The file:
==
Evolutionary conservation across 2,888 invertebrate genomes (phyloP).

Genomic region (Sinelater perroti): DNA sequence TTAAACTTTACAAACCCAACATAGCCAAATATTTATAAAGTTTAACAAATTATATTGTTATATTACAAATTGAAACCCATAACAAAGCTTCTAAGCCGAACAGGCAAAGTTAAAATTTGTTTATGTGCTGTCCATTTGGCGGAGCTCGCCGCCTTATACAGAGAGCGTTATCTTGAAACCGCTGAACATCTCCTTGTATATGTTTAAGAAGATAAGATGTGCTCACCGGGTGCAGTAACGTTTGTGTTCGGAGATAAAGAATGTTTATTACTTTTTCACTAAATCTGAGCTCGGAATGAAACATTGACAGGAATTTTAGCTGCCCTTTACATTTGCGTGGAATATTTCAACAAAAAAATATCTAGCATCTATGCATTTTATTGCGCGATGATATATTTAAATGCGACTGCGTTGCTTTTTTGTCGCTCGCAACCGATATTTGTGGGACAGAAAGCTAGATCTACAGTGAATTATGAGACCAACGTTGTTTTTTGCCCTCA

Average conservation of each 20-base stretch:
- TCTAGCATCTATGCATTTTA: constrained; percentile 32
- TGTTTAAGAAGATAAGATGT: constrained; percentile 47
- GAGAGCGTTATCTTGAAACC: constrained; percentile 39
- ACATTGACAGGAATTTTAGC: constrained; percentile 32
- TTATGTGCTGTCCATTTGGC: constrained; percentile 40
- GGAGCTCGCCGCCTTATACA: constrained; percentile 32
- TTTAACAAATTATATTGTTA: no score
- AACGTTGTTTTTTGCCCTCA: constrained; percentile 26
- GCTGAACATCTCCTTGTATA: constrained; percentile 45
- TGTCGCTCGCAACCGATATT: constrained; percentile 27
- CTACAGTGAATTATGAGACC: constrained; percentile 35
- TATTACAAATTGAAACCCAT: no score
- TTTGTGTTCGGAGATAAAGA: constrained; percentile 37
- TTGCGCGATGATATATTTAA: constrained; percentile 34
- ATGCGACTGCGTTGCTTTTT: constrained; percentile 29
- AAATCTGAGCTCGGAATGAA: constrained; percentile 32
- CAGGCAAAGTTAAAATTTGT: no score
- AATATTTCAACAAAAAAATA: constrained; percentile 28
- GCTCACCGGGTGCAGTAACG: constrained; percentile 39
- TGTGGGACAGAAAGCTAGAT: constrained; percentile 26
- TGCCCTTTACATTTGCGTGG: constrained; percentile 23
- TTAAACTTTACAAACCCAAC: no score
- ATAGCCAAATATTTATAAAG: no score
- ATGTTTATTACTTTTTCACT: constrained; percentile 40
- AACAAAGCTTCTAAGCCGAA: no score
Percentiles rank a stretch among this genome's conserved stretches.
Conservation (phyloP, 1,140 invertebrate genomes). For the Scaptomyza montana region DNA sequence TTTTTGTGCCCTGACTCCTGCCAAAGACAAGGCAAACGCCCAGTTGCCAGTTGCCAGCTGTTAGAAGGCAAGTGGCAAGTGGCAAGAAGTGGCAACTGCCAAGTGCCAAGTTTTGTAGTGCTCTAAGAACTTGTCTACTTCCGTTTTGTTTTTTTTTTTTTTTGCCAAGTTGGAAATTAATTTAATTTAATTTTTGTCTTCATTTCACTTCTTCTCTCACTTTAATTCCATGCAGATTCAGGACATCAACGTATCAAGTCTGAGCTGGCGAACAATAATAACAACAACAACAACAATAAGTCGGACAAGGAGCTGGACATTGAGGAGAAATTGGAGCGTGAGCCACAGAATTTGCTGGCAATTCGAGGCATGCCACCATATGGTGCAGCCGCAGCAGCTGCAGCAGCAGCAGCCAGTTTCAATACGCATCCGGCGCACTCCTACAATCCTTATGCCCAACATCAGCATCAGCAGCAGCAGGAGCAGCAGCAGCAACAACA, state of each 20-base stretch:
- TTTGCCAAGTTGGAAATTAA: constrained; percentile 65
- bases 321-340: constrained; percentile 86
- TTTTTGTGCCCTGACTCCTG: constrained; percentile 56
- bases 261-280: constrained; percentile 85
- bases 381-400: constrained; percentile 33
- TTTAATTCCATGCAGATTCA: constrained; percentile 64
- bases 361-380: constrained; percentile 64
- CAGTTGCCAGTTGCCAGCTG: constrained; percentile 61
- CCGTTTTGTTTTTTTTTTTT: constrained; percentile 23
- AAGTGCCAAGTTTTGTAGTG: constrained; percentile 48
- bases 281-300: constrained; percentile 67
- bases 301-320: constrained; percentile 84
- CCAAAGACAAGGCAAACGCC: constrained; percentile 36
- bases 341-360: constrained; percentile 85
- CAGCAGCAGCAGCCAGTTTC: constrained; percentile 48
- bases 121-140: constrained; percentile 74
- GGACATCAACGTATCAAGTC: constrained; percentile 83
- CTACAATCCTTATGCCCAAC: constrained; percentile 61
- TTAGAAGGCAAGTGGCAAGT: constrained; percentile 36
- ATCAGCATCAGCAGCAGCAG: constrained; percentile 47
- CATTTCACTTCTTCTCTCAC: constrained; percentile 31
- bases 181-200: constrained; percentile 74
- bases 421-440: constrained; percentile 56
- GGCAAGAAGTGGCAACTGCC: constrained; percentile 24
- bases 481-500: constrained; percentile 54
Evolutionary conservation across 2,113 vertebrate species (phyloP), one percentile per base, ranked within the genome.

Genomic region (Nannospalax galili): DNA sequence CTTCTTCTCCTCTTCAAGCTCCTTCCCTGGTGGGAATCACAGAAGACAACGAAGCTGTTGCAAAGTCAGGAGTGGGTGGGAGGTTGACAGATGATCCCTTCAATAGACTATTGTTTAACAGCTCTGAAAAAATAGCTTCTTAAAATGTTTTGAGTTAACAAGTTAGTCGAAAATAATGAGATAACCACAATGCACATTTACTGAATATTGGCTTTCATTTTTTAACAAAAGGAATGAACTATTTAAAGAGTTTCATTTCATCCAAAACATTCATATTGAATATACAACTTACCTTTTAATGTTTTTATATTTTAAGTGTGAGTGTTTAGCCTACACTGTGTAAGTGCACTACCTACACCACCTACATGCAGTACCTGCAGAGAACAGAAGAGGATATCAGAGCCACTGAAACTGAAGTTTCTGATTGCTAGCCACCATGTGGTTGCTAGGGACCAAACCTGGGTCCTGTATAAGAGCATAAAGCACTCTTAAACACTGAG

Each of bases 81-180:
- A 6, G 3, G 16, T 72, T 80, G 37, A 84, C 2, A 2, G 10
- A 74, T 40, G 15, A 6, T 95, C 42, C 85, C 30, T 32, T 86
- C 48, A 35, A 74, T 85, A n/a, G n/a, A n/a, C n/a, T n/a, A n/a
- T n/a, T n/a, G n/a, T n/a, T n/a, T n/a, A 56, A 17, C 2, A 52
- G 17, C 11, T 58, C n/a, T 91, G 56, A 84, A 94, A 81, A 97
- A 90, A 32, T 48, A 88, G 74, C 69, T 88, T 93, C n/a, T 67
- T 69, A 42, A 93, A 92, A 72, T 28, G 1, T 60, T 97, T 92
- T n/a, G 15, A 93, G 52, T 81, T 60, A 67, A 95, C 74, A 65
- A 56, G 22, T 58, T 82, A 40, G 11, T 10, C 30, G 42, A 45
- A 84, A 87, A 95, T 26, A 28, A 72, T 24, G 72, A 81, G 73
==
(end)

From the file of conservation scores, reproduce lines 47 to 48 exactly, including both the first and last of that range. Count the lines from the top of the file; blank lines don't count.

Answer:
- GGACATCAACGTATCAAGTC: constrained; percentile 83
- CTACAATCCTTATGCCCAAC: constrained; percentile 61